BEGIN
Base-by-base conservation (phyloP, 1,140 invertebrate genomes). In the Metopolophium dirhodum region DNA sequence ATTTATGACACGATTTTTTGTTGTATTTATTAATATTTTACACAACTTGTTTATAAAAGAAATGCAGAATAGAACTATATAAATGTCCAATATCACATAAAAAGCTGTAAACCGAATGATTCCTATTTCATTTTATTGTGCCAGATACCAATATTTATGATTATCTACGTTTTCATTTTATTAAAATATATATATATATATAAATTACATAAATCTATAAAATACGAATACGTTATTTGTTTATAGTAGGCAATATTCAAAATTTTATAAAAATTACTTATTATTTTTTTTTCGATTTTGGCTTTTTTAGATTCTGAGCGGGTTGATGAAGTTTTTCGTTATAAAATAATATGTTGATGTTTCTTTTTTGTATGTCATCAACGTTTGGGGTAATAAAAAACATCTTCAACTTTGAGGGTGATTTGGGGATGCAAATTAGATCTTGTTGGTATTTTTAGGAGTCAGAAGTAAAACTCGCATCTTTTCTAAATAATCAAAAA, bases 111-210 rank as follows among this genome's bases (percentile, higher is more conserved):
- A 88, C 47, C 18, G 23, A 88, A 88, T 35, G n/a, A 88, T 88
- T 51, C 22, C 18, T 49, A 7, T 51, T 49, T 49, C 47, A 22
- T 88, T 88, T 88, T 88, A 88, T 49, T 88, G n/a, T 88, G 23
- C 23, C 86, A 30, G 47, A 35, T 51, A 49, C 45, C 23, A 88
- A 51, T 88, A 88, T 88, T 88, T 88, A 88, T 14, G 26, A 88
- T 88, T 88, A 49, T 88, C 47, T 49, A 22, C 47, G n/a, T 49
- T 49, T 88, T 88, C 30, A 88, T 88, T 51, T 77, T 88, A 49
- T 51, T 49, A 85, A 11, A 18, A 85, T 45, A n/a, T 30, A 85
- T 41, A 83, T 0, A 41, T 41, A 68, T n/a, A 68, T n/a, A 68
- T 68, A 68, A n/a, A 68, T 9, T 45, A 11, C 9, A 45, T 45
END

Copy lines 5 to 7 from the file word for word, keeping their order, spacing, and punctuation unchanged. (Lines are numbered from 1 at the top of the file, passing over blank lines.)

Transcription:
- C 23, C 86, A 30, G 47, A 35, T 51, A 49, C 45, C 23, A 88
- A 51, T 88, A 88, T 88, T 88, T 88, A 88, T 14, G 26, A 88
- T 88, T 88, A 49, T 88, C 47, T 49, A 22, C 47, G n/a, T 49